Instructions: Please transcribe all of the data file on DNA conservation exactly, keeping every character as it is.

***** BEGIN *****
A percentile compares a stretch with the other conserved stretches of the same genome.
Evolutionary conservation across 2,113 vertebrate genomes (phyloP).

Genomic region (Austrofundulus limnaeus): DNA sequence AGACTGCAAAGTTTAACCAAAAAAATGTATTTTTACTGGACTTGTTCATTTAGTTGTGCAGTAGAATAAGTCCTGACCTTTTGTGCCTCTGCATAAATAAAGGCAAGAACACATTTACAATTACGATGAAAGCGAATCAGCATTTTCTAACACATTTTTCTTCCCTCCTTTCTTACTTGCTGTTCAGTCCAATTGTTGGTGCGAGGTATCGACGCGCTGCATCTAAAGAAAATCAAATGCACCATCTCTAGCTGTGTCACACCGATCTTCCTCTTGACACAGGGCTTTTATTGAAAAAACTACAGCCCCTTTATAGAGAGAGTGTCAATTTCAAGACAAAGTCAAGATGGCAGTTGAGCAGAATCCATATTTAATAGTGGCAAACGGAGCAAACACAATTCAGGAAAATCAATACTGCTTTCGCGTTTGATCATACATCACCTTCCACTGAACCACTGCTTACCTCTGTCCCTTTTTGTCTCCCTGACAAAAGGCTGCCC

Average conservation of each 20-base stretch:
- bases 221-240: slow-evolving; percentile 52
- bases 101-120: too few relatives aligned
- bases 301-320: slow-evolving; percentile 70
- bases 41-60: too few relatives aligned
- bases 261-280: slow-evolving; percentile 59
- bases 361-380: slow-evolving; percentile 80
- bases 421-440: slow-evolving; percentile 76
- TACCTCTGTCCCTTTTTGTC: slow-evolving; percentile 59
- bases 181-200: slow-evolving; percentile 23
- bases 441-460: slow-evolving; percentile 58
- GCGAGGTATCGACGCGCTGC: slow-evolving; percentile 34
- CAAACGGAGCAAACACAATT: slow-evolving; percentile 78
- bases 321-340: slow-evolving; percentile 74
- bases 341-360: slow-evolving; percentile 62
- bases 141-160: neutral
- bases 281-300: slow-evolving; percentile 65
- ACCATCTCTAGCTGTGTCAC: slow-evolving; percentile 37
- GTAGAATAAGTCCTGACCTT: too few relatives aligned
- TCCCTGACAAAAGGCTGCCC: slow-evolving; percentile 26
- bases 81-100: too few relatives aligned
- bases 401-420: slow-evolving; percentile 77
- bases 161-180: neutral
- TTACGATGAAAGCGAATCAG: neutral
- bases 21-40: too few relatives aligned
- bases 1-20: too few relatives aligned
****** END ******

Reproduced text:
A percentile compares a stretch with the other conserved stretches of the same genome.
Evolutionary conservation across 2,113 vertebrate genomes (phyloP).

Genomic region (Austrofundulus limnaeus): DNA sequence AGACTGCAAAGTTTAACCAAAAAAATGTATTTTTACTGGACTTGTTCATTTAGTTGTGCAGTAGAATAAGTCCTGACCTTTTGTGCCTCTGCATAAATAAAGGCAAGAACACATTTACAATTACGATGAAAGCGAATCAGCATTTTCTAACACATTTTTCTTCCCTCCTTTCTTACTTGCTGTTCAGTCCAATTGTTGGTGCGAGGTATCGACGCGCTGCATCTAAAGAAAATCAAATGCACCATCTCTAGCTGTGTCACACCGATCTTCCTCTTGACACAGGGCTTTTATTGAAAAAACTACAGCCCCTTTATAGAGAGAGTGTCAATTTCAAGACAAAGTCAAGATGGCAGTTGAGCAGAATCCATATTTAATAGTGGCAAACGGAGCAAACACAATTCAGGAAAATCAATACTGCTTTCGCGTTTGATCATACATCACCTTCCACTGAACCACTGCTTACCTCTGTCCCTTTTTGTCTCCCTGACAAAAGGCTGCCC

Average conservation of each 20-base stretch:
- bases 221-240: slow-evolving; percentile 52
- bases 101-120: too few relatives aligned
- bases 301-320: slow-evolving; percentile 70
- bases 41-60: too few relatives aligned
- bases 261-280: slow-evolving; percentile 59
- bases 361-380: slow-evolving; percentile 80
- bases 421-440: slow-evolving; percentile 76
- TACCTCTGTCCCTTTTTGTC: slow-evolving; percentile 59
- bases 181-200: slow-evolving; percentile 23
- bases 441-460: slow-evolving; percentile 58
- GCGAGGTATCGACGCGCTGC: slow-evolving; percentile 34
- CAAACGGAGCAAACACAATT: slow-evolving; percentile 78
- bases 321-340: slow-evolving; percentile 74
- bases 341-360: slow-evolving; percentile 62
- bases 141-160: neutral
- bases 281-300: slow-evolving; percentile 65
- ACCATCTCTAGCTGTGTCAC: slow-evolving; percentile 37
- GTAGAATAAGTCCTGACCTT: too few relatives aligned
- TCCCTGACAAAAGGCTGCCC: slow-evolving; percentile 26
- bases 81-100: too few relatives aligned
- bases 401-420: slow-evolving; percentile 77
- bases 161-180: neutral
- TTACGATGAAAGCGAATCAG: neutral
- bases 21-40: too few relatives aligned
- bases 1-20: too few relatives aligned